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Research Project: Systematics, Nomenclature, and Genetic Diversity of Priority Genera of Woody Landscape Plants

Location: Floral and Nursery Plants Research

2019 Annual Report

Objective 1: Conduct systematic and genetic analyses of priority woody landscape plant genera (chiefly Ulmus, Quercus, and Fraxinus) to elucidate their systematic relationships, revise their taxonomic classifications, and assess the amount, apportionment, and nature of the genetic diversity they contain. Record and disseminate characterization data via GRIN-Global and other data sources. Subobjective 1A – Elucidate the taxonomy and cytology of Fraxinus (ash) in eastern North America. Subobjective 1B – Determine the distribution of alleles of expressed loci in oaks (Quercus). Subobjective 1C – Clarify the taxonomy and diversity of Ulmus (elms), emphasizing potentially disease-resistant germplasm in subg. Oreoptelea. Subobjective 1D – Clarify the taxonomy and reproductive biology of Celtis. Sub-objective 1E – Carry out taxonomic research that meets the needs of stakeholders, such as the production of regional floras and botanical manuals, in collaboration with other scientists and horticulturists. Objective 2: Efficiently and effectively maintain and expand the U.S. National Arboretum Herbarium, Seed Herbarium, and associated documentation as foundational biological resources for agricultural, botanical, and plant genetic resource research. Objective 3: Determine the identity and basic biological characteristics of selected invasive woody plants in the United States.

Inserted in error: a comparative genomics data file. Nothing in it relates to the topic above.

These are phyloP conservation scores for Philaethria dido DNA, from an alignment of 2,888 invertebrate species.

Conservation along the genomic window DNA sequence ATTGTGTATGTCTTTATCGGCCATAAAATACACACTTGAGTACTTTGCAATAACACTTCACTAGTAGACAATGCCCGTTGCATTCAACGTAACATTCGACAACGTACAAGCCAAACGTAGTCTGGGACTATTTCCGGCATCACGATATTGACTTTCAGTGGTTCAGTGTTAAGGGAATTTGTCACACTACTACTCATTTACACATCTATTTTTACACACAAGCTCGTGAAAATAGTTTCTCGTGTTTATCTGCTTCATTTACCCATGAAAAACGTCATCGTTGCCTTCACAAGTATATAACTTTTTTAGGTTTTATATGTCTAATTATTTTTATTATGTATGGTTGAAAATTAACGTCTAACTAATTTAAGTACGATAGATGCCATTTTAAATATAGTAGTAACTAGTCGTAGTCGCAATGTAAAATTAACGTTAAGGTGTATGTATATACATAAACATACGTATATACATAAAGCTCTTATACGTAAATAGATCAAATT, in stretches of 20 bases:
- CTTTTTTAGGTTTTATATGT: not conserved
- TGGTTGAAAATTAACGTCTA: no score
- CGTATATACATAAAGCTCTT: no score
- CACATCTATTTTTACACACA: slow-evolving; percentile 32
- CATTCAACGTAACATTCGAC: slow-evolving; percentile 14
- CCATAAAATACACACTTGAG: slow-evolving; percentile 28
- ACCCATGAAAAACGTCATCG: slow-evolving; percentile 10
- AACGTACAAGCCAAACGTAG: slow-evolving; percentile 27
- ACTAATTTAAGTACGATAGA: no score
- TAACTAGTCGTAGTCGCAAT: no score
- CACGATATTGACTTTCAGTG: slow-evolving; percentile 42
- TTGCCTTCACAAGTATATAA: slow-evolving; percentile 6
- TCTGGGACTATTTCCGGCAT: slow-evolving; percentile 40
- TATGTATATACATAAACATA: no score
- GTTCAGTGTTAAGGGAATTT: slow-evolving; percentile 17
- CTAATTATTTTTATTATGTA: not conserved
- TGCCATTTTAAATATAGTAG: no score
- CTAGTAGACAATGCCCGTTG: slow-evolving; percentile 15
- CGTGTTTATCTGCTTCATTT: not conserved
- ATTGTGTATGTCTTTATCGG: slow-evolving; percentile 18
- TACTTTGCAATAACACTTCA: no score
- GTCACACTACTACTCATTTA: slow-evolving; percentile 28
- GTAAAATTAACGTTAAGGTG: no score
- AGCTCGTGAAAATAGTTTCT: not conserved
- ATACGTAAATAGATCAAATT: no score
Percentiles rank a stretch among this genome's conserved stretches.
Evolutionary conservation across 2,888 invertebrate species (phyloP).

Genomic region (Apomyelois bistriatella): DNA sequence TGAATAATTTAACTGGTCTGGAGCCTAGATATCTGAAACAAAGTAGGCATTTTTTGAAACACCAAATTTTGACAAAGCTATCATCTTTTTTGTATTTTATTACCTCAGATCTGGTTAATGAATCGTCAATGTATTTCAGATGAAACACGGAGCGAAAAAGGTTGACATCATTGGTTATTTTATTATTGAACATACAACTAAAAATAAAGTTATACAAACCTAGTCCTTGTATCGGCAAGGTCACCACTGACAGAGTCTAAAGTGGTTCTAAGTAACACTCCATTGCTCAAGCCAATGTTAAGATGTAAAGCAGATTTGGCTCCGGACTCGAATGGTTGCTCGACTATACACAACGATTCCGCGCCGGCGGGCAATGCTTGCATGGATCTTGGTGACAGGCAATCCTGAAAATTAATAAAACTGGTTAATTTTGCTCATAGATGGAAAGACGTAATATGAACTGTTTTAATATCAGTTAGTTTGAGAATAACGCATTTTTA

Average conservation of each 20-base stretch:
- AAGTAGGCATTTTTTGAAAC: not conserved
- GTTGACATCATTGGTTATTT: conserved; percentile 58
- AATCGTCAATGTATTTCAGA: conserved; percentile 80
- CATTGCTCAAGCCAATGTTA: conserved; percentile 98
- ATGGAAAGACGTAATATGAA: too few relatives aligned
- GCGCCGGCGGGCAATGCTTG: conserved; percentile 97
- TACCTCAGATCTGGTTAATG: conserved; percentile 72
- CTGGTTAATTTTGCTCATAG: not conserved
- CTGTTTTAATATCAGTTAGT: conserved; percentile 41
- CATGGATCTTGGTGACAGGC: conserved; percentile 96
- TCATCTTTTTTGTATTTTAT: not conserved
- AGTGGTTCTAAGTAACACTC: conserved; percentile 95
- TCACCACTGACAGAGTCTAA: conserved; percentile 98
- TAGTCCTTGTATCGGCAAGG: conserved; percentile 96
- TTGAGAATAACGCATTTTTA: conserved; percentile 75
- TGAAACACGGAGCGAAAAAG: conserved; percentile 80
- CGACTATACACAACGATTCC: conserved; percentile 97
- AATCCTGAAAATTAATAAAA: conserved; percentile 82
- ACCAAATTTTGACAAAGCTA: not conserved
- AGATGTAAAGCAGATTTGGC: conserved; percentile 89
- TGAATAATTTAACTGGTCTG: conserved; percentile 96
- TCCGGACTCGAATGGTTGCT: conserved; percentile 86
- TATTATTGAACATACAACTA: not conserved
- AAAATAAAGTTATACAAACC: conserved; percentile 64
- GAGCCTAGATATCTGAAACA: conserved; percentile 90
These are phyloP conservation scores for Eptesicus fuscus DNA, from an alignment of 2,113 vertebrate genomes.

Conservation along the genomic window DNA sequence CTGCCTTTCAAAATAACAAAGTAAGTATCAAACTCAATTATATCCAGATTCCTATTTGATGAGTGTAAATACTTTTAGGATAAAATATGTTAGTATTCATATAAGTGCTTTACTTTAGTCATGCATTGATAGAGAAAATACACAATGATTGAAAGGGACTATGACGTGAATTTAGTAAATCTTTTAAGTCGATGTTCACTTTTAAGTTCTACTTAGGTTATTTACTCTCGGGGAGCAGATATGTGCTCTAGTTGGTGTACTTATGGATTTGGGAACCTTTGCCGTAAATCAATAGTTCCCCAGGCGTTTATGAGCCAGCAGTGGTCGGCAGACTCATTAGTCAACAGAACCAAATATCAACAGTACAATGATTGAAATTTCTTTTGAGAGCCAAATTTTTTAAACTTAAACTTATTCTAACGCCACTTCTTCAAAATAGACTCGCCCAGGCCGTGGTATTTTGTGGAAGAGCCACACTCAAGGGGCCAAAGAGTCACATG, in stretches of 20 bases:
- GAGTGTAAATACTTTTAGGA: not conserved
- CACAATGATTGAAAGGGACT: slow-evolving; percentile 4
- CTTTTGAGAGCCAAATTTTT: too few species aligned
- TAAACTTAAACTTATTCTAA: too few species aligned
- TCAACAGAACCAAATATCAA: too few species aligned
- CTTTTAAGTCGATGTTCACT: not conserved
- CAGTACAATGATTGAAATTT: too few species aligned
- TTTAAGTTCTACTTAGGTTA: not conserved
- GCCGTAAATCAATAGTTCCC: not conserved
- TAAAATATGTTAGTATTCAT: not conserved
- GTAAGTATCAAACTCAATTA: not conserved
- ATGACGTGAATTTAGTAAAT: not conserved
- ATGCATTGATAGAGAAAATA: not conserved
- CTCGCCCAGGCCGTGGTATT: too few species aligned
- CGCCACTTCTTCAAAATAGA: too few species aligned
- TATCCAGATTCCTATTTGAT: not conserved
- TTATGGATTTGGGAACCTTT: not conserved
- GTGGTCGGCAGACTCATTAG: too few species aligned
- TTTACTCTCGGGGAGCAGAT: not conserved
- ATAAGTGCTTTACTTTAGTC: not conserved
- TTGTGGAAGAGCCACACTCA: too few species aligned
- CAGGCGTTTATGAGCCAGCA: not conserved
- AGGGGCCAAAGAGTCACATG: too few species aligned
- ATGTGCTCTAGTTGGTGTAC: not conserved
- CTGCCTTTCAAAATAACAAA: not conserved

Work will involve study of plant material, both in wild habitats and cultivated in our botanical garden. We will carry out classical studies using the morphology of the plants, flow cytometry to estimate genome size and thus ploidy level, and study of various DNA markers, including SSR markers for simple parentage studies and NextGen sequencing studies to gather detailed information on evolutionary relationships and history of plant groups. Research will also involve a wide variety of analyses, including phenetic analyses for investigating overall patterns of variation, and searching for clusters and discontinuities in the distribution of plants through multivariate character space; phylogenetic analysis for investigating ancestral relations among groups of plants; and admixture analysis for detecting hybridization.

Progress Report